Mick was convinced that he would be able to cruise through the treatment, pretend everything was normal and not tell anyone he had cancer, for reasons he is still not quite sure why. He quickly learned that it wasn’t going to be quite that simple. Treatment started well, but the wheels began to fall off about halfway through. Paula Macleod, the Head and Neck Cancer Care Coordinator at Royal North Shore Hospital, asked him one day: ‘Mick, why do you keep trying to crash through the brick wall when there is a door there that you can easily open?’ Mick knew then that he just had to surrender, ‘go with the flow’ like that seaweed at the beach and ask for some help.
Mick soon realised that, just like in the sporting arena, a team approach is vital and that in the hospital he had an amazing team around him for support consisting of nurses, dieticians, medical and radiation oncologists, and surgeons. ‘My recovery really was a team effort and every single person contributed in some way or another. From the dedicated team at the hospital, my sister Laura, special friend Robbie, my friends who organised rosters, drove me to treatment, cooked meals and had me to stay in their homes. Friends who would call or text, hold my hand, laugh at my jokes, inspire me and encourage my dreams or simply those who had me in their thoughts. It was important to surround myself with the right people, with the right energy – an incredible bunch of people who helped guide me through the whole experience.”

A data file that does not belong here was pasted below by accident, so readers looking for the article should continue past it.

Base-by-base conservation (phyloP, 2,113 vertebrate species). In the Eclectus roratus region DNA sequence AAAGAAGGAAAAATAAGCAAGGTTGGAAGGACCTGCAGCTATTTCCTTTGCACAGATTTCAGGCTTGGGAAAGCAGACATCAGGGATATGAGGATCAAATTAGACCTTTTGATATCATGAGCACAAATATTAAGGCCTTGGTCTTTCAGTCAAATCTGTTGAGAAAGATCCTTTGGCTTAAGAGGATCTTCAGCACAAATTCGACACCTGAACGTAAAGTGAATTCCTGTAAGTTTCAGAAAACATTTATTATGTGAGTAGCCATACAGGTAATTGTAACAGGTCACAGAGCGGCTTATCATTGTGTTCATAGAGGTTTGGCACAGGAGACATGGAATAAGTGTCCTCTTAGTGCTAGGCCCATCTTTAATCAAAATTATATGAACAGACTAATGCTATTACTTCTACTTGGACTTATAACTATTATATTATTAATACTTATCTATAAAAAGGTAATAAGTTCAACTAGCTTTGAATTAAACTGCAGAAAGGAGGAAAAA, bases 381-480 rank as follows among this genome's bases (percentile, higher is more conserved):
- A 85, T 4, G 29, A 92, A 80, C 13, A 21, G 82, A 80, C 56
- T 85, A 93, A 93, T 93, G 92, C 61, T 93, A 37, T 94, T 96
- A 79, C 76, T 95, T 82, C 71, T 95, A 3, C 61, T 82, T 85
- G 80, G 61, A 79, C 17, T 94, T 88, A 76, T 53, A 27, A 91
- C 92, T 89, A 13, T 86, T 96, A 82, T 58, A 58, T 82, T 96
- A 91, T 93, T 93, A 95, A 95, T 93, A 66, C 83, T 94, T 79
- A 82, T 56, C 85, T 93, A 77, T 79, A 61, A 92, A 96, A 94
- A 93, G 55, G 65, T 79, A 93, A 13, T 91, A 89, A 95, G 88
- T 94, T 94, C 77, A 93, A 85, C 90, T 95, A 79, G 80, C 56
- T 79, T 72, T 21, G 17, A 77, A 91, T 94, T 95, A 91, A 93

After leaving hospital, Mick decided to make a few changes in his life, treat each day as a gift and go with the flow. Post-treatment and some 25kg lighter, he took a holistic approach to healing with regular appointments with a psychologist, nutritionist, acupuncturist, naturopath, massage therapist and physiotherapist, truly investing in himself and his recovery.
He also decided to embark on a journey of recovery and discovery, circumnavigating Australia in his 1968 sky blue VW Beetle fondly named The Rocket, raising funds and awareness for post-cancer recovery. His travels led to world acclaim through his blog, ‘Travelling Australia Mick’s Way’ and then the publication of his inspirational book with the same title. A portion from the sale of each copy of Travelling Australia Mick’s Way is donated to help cancer patients and their families post cancer treatment via The Tomorrow Trust, which helps to bring some normality back into the lives of cancer patients and their families.
Today Mick is a much sought after public speaker, performance coach and freelance radio commentator. Mick is passionate about giving back and helping other cancer patients and their families, often touching base with new cancer patients referred to him for a chat by Paula Macleod.
‘Life is different now, I consciously choose not to brand anything good or bad, it is just different and everything that I have experienced is exactly that: an experience. All these experiences have helped shape me to become who I am today and have given me a much clearer perspective on life: no fears, no expectations, no rush – just going with the flow.’